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School of Molecular & Biomedical Science
The University of Adelaide

Dr David Ellis

Cryptococcus albidus

On Sabouraud's dextrose agar colonies are cream colored, smooth, mucoid and yeast-like in appearance. Microscopic morphology shows globose to ovoid budding yeast-like cells or blastoconidia, 3.5-8.8 x 5.5-10.2 um in size.

India Ink Preparation: Positive - distinct capsules surrounding the yeast cells are present.

Dalmau Plate Culture on Cornmeal and Tween 80 Agar: Budding yeast cells only. No pseudohyphae present.

Physiological Tests:

Germ Tube test is Negative
Hydrolysis of Urea is Positive
Growth on Cycloheximide medium is Negative
Growth at 37C is Negative (Positive)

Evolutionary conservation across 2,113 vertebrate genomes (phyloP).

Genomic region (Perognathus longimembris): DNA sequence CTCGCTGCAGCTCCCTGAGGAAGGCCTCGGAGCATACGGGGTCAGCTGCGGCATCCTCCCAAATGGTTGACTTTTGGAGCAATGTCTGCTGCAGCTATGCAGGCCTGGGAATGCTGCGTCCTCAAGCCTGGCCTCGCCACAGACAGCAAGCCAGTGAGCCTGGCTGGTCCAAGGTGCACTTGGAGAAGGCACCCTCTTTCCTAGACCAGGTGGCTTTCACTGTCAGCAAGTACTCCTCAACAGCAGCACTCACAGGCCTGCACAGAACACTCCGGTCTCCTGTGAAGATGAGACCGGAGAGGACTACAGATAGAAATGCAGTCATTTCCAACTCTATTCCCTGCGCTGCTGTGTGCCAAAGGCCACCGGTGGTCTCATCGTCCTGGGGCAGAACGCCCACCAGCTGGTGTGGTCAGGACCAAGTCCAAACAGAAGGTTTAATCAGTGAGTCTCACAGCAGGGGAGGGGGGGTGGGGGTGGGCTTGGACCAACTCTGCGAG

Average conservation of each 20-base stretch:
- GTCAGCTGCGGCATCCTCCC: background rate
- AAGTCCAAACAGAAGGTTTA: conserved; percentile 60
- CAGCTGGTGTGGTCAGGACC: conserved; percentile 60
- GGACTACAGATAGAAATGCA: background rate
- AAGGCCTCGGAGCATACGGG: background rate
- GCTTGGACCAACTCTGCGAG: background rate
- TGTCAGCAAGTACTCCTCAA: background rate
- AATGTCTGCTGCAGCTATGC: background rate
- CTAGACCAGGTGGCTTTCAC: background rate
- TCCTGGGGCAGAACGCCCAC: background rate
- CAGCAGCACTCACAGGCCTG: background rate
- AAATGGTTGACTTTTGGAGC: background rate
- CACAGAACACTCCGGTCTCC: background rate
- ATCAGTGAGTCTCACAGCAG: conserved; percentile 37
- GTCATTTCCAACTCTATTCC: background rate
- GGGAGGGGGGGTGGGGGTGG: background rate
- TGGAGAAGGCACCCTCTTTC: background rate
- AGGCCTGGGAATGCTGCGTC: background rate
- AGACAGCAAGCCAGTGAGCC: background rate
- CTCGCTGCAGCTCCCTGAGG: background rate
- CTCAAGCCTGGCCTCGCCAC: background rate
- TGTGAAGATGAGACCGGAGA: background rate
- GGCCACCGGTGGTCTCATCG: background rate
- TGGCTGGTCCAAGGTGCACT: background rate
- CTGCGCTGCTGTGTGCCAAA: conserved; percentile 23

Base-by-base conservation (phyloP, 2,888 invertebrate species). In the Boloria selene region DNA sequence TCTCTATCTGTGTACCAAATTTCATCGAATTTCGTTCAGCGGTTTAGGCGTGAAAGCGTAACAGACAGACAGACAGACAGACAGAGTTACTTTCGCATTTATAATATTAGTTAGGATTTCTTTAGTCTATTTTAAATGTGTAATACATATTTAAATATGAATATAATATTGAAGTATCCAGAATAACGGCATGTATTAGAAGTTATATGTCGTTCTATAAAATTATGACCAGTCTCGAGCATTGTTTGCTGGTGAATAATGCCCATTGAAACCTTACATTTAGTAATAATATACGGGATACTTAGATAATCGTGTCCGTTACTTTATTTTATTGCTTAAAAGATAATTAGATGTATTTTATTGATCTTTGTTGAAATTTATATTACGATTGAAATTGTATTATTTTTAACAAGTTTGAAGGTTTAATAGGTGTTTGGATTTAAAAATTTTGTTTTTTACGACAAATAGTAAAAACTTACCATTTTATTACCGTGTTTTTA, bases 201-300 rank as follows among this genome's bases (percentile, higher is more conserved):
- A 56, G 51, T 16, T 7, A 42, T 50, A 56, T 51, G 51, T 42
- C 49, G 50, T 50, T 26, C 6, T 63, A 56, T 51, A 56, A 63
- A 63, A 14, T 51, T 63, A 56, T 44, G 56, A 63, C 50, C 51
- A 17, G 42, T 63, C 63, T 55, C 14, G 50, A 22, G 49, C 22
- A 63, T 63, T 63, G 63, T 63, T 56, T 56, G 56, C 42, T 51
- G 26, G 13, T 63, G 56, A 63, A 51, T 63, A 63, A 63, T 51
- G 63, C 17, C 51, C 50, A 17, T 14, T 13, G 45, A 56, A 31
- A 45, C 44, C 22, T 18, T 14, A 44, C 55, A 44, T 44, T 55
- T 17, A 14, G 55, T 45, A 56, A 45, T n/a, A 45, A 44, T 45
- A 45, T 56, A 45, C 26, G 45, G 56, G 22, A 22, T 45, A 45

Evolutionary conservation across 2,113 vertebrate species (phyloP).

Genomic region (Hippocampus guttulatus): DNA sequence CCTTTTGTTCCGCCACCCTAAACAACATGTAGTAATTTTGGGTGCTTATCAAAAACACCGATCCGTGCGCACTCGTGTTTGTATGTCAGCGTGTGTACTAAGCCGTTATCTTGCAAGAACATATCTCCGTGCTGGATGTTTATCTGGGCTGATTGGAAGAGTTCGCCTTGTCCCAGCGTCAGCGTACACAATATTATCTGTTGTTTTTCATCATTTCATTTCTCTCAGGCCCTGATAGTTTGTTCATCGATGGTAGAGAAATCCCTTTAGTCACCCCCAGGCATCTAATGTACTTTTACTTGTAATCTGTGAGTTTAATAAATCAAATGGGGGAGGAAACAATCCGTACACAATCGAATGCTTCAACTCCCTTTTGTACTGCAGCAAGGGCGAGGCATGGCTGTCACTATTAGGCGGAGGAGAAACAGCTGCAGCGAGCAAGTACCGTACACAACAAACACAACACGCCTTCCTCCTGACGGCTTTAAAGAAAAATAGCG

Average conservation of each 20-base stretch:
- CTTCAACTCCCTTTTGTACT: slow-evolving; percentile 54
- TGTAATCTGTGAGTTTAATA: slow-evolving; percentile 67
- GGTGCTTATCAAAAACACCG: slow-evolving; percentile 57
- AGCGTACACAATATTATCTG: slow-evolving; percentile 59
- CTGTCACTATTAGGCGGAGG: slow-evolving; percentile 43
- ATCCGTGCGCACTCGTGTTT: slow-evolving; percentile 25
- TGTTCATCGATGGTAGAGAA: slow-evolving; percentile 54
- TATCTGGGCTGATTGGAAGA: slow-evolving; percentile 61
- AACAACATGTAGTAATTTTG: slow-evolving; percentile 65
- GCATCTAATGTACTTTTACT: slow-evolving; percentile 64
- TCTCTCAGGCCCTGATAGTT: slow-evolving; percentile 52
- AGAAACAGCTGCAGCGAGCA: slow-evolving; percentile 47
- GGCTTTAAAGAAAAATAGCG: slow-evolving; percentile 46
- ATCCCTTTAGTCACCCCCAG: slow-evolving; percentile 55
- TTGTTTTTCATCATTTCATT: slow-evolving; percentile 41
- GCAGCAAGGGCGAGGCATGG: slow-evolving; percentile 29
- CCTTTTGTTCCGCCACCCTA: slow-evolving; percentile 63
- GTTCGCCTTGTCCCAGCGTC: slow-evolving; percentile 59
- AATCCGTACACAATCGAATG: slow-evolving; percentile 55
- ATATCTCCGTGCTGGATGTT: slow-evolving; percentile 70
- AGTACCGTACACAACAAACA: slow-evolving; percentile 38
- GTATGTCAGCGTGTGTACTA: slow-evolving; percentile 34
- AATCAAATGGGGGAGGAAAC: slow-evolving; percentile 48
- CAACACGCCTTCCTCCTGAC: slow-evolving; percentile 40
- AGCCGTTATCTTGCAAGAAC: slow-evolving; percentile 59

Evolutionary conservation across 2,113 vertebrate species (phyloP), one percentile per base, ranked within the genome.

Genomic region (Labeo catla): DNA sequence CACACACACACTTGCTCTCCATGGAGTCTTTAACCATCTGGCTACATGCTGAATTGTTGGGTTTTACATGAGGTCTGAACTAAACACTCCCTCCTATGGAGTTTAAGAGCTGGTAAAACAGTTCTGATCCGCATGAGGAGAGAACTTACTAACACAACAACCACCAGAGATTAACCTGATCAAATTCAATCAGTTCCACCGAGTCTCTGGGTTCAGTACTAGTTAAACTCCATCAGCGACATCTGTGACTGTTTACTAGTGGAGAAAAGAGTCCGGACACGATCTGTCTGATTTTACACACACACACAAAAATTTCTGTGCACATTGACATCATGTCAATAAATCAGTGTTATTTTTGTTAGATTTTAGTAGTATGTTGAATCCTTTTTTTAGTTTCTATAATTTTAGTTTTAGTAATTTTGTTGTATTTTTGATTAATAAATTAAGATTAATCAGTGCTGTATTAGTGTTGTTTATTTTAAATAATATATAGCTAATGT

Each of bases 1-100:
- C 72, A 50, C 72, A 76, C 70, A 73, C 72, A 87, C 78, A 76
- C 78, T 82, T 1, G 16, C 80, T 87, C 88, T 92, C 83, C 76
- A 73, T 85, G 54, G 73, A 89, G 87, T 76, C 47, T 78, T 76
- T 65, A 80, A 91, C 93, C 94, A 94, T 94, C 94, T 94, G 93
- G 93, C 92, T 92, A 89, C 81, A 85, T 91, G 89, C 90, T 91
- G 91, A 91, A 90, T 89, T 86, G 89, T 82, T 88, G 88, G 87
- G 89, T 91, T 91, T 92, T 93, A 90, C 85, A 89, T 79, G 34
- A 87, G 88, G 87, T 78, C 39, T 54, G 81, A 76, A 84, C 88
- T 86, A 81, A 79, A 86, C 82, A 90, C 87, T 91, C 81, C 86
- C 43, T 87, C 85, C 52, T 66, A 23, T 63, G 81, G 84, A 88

Fermentation Reactions: Where fermentation means the production of gas and is independent of pH changes.

Negative: Glucose; Sucrose; Lactose; Galactose; Maltose; Trehalose.

Assimilation Tests:

Positive: Potassium nitrate; Glucose; Maltose (weak); Sucrose; Trehalose (weak); D-Xylose (weak); Melezitose; Raffinose (weak); Cellobiose; Inositol; L-Arabinose (weak); D-Mannitol (weak); Citric acid (weak); Succinic acid (weak); Salicin; D-Glucitol.
Variable: Soluble Starch; Lactose; Galactose; Melibiose; L-Rhamnose; D-Arabinose; Ribitol; L-Sorbose; D-Ribose; Galactitol; DL-Lactic acid.
Negative: Erythritol; Glycerol (some positive).

Clinical significance:

Cryptococcus albidus is a common transient on human skin and it has also been reported as a rare cause of pulmonary, CNS and vaginal infection. However, these reports must be viewed with considerable caution, as the culture identifications have not been verified.

Mycosis: Cryptococcosis

Further reading:

Kreger-Van Rij, N.J.W. (ed) 1984. The Yeasts: a taxonomic study. 3rd Edition. Elsevier Science Publishers B.V., Amsterdam, The Netherlands.

Rippon, J.W. 1988. Medical Mycology. 3rd Edition. W.B. Saunders Co., Philadelphia, USA.